Short Poster Lecture
The iron storage protein ferritin is well known for its ability to mineralize iron oxides in its interior cavity. In this study, the mineralization behavior of individual subunits of ferritin was investigated, which could be utilized for the controlled mineralization of surfaces without the constrained spaces of the cavities of whole ferritin proteins. Our approach is based on simulation experiments, which suggest that the subunits arrange themselves on silica surfaces with the active side facing away from the interface, although non-covalent adsorption energies might be small. In experimental studies, the mineralization of iron oxide nuclei was studied at ferritin subunits of the H- and L-chain type which were covalently immobilized at the surface of silica nanoparticles. Covalent attachment of the subunits to the substrate was realized using the EDC/NHS cross-linking protocol to immobilize the proteins on previously silanized SiO2 particles. According to the conformational analysis obtained by circular dichroism spectroscopy and BeStSel analysis, the subunits undergo structural changes upon adsorption and immobilization. Mineralization was initiated by the addition of ammonium iron (II) sulfate hexahydrate ((NH4)2Fe(SO4)2∙6H2O) as source for iron ions and trimethylamine-N-oxide as oxidant. Despite the structural changes during adsorption, the mineralization experiments show that the samples with covalently bound H or L subunits induce the formation of iron oxide nuclei, probably acting as passive template for heterogeneous nucleation. The nuclei then grow into a continuous film during the multistep mineralization procedure. In this process, nucleation and crystal growth in solution is kinetically suppressed. The obtained mineral phases are magnetically active, as shown by SQUID experiments.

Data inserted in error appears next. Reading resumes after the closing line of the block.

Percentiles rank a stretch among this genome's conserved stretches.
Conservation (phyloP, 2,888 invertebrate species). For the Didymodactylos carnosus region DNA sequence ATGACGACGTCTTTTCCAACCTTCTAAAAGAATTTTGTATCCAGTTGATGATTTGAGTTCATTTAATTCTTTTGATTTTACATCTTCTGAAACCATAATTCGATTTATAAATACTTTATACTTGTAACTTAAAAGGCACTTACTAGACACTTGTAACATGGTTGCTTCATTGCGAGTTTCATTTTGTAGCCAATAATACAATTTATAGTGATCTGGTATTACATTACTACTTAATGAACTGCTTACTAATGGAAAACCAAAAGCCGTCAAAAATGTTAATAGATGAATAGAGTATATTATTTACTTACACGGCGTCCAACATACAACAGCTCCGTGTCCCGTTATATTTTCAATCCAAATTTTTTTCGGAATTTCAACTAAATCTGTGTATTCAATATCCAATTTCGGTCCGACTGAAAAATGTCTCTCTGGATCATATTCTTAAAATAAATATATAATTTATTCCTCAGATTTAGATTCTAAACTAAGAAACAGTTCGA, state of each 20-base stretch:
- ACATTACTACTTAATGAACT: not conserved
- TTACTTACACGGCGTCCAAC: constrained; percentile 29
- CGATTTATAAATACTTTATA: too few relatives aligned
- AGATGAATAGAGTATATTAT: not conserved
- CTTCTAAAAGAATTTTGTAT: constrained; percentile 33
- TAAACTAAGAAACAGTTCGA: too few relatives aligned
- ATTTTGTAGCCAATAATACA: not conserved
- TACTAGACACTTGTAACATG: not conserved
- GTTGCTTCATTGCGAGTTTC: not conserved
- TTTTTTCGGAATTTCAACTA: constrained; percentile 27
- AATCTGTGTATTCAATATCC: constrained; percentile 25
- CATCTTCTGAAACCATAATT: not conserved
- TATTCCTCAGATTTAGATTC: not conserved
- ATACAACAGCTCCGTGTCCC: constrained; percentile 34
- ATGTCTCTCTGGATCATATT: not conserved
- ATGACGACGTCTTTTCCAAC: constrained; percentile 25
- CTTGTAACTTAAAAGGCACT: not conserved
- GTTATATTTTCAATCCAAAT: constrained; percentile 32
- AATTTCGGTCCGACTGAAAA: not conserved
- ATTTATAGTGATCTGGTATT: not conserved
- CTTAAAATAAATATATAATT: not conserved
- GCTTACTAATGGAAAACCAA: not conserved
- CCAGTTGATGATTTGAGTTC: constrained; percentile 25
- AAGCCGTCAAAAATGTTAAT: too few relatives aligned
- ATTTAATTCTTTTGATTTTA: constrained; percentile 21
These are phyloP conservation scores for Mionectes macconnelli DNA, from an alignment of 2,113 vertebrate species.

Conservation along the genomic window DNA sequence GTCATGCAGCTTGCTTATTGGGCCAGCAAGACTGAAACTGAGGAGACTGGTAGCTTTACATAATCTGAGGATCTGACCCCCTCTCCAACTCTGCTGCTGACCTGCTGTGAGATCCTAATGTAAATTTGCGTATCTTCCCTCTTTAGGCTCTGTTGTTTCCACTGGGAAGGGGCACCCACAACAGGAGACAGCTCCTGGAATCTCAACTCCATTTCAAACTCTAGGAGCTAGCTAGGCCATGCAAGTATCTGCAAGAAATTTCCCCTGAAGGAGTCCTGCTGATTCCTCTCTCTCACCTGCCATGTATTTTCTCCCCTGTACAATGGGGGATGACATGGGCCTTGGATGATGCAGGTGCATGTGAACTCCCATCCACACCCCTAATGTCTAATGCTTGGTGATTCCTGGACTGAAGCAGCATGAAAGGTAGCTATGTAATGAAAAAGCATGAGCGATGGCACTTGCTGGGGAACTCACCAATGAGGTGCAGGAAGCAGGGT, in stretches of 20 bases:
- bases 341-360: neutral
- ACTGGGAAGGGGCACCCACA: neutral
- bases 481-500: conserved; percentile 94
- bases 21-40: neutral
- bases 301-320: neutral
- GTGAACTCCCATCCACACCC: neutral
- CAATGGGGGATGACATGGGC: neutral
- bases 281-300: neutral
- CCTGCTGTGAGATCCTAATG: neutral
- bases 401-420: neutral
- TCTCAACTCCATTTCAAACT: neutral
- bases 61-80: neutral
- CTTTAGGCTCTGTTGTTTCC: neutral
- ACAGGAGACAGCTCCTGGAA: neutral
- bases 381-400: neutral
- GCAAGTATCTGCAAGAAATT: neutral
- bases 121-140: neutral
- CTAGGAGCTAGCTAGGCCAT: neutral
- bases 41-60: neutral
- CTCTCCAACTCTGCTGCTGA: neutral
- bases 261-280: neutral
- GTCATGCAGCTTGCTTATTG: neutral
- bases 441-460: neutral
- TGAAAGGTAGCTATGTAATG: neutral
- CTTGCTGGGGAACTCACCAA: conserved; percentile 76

Accordingly, we demonstrate that H and L chains are able to induce the formation of distinct, magnetic iron oxide crystals (magnetite and/or maghemite) on silica surfaces. This clearly shows that even disassembled, individual H and L subunits can selectively induce iron oxide nucleation and mineralization. Utilizing the mineralization behavior of immobilized Fn subunits opens further possibilities for the fabrication of functional nanomaterials and two-dimensional arrays with a potential for a broad range of magnetic, catalytic, and biomedical sensing applications.